I used to work out regularly at a gym. I was a stay-at-home mom with four young children and a full-time nanny for my nephew. The Fishers YMCA provided two hours of daily free childcare plus an adults-only women’s locker room. ‘Nough said!
Once my kids were in school and I returned to teaching, though, driving the twenty-plus minutes for Turbo Kick just didn’t make sense. So I invested in a pair of decent running shoes and hit the roads. For the most part, I’ve done okay on my own. I miss the classes and the “destination” aspect of a gym, and my workouts are often horribly inconsistent, but until recently, I couldn’t justify the time or cost of membership.
I’ve registered for an April triathlon, which puts most of the training on days that are too cold/dark/icy to run/bike/swim unless you’re inside. And since my husband Doo already belongs to a fitness center, he could simply add me to his account. So last night, after dance drop-off but before tae kwon do practice, I headed over for the first time, excited to try something new.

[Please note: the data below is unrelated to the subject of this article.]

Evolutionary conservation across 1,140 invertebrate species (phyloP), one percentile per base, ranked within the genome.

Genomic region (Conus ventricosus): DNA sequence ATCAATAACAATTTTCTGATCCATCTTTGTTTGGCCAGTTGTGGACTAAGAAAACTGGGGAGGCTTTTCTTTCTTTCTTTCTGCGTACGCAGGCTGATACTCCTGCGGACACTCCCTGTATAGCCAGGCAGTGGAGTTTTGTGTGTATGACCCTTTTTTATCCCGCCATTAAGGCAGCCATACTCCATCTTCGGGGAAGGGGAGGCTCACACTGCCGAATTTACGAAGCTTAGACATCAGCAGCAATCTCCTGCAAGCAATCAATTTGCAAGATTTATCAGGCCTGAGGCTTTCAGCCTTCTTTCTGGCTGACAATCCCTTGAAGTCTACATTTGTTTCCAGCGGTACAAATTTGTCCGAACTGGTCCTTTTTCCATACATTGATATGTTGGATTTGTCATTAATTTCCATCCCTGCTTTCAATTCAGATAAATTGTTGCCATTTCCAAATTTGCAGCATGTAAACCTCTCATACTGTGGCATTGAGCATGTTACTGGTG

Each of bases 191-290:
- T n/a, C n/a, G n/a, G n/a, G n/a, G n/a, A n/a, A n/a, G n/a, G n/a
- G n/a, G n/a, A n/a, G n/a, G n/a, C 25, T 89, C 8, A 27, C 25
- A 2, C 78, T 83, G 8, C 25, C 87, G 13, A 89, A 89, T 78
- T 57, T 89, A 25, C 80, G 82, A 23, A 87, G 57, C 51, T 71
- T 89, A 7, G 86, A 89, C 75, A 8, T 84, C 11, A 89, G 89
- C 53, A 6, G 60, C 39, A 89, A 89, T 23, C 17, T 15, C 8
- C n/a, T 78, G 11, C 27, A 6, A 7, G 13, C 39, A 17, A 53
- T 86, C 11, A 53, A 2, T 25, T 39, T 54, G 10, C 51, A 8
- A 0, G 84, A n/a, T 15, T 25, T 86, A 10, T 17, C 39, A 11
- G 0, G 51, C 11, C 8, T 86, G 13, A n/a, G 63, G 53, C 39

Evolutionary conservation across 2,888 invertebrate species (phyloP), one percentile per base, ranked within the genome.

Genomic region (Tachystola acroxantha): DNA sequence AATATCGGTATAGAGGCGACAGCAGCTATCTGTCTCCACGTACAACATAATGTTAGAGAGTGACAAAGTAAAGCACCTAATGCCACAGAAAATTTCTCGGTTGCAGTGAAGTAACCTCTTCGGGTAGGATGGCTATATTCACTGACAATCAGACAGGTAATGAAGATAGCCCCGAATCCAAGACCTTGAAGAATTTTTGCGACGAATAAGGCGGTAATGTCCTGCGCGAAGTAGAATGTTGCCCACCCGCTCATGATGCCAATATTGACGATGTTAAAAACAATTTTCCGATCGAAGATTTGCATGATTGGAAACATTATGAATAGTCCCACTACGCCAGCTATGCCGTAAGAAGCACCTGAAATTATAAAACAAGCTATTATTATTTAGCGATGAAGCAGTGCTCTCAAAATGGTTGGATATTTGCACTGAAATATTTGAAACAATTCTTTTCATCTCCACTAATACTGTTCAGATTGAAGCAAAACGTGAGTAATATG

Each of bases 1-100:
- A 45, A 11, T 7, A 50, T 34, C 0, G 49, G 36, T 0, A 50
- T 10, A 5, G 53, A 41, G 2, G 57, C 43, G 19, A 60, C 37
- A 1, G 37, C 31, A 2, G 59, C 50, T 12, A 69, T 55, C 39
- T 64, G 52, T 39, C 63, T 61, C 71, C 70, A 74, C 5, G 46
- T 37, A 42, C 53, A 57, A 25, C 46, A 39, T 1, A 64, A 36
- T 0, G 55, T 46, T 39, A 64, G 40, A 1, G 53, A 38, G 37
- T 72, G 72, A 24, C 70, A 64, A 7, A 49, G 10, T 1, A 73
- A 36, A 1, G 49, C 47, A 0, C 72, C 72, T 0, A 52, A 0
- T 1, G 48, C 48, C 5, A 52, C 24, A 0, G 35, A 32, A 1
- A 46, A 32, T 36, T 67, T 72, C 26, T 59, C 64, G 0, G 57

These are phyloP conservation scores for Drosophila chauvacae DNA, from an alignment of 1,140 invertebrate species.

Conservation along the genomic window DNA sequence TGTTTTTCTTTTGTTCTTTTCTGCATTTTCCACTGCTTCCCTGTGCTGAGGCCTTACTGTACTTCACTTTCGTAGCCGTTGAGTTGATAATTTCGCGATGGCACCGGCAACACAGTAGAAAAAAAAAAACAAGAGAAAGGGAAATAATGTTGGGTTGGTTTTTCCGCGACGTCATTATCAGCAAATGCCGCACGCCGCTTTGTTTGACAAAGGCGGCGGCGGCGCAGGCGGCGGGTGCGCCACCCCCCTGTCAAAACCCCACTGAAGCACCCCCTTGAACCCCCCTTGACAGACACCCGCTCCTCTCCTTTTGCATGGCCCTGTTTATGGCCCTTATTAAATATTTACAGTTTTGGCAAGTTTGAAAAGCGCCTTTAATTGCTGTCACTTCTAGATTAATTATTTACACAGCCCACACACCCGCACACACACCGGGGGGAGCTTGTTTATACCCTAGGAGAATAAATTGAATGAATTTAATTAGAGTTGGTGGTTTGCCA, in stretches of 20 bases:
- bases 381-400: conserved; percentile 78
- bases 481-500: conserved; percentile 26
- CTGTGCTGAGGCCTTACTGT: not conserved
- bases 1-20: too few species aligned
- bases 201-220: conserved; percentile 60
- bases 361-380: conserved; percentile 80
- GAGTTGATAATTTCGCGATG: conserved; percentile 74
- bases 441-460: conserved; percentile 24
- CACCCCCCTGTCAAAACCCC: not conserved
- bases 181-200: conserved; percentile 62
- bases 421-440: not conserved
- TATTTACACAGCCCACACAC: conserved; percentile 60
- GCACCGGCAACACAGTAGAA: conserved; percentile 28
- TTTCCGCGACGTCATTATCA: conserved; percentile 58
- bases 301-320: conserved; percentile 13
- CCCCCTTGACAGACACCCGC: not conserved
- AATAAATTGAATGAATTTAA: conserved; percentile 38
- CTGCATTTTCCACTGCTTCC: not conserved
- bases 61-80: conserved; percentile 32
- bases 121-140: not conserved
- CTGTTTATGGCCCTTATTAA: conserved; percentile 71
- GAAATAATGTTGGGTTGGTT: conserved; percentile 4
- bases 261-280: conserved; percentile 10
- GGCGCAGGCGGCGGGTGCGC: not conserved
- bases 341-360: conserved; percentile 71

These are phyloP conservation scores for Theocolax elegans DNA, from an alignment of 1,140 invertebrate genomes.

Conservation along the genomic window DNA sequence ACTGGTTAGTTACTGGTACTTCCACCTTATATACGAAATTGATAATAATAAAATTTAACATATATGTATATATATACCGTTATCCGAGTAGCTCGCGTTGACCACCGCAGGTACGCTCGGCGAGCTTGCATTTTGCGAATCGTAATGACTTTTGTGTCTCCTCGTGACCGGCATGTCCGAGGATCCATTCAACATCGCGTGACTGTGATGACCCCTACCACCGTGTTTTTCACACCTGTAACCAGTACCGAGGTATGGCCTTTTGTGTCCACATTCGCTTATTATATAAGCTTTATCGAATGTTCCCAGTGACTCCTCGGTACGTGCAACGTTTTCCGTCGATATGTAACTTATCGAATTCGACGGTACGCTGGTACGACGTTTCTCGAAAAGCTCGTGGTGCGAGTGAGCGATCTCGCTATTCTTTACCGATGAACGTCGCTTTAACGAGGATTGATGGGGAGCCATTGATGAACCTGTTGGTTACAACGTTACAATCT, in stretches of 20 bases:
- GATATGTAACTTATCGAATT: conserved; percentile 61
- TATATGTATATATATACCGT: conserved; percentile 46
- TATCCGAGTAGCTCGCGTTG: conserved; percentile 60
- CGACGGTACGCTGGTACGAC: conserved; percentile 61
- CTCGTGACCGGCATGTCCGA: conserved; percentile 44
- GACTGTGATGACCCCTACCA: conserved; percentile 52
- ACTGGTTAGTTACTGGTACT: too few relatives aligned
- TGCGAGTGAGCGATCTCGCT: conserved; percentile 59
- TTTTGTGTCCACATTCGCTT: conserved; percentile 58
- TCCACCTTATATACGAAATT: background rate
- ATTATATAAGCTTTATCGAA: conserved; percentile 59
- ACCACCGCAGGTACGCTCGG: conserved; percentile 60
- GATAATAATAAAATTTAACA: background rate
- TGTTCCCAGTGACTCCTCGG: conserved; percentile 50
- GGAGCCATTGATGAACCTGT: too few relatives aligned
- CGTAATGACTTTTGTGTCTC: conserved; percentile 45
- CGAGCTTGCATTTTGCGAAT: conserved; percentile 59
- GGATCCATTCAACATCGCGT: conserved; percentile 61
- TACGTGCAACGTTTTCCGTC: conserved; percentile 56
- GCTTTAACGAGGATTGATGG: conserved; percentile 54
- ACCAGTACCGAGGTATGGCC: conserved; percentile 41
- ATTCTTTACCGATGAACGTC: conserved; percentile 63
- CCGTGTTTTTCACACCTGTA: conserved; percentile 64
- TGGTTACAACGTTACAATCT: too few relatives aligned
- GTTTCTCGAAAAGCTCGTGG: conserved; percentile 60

That excitement ended two minutes after entering when my card triggered a warning message: “Not valid. Please see Client Services.” Apparently Doo had listed an incorrect automatic withdrawal number. Amidst a sleety drizzle, I was forced to return to my van to retrieve my Mastercard and dignity.
Financial crisis averted and access finally granted, I immediately located a stationary bike, clearly more technically advanced than the Y’s 2005 recumbents. It took three dismounts to make the proper seat adjustments while my phone kept falling through the holder. Then I realized I hadn’t brought earbuds. This meant either watching a soundless collection of 80’s music videos or staring at my fellow exercisers. I opted for the latter.
Boredom set in at minute four (there just weren’t that many interesting individuals), the same time I began to sweat profusely. My display kept flashing, “Decrease resistance!” but I didn’t know how. None of the buttons or knobs seemed to help, and I grew increasingly frustrated and fatigued. Quads a-burning, I attempted a “Standing climb” position and nearly vaulted myself into a nearby treadmill. Luckily my feet were strapped in and I only managed a chest bump with the monitor. Miraculously, I survived another twenty minutes, of course locating the simulated gear shifts in the last sixty seconds of cool down. Finally, resistance decreased!
Overall, not a wonderful hour. And yet, I’m kind of looking forward to the next visit. There is something about being surrounded by people who are making an effort. And honestly, I still enjoy a kid-free moment at the gym!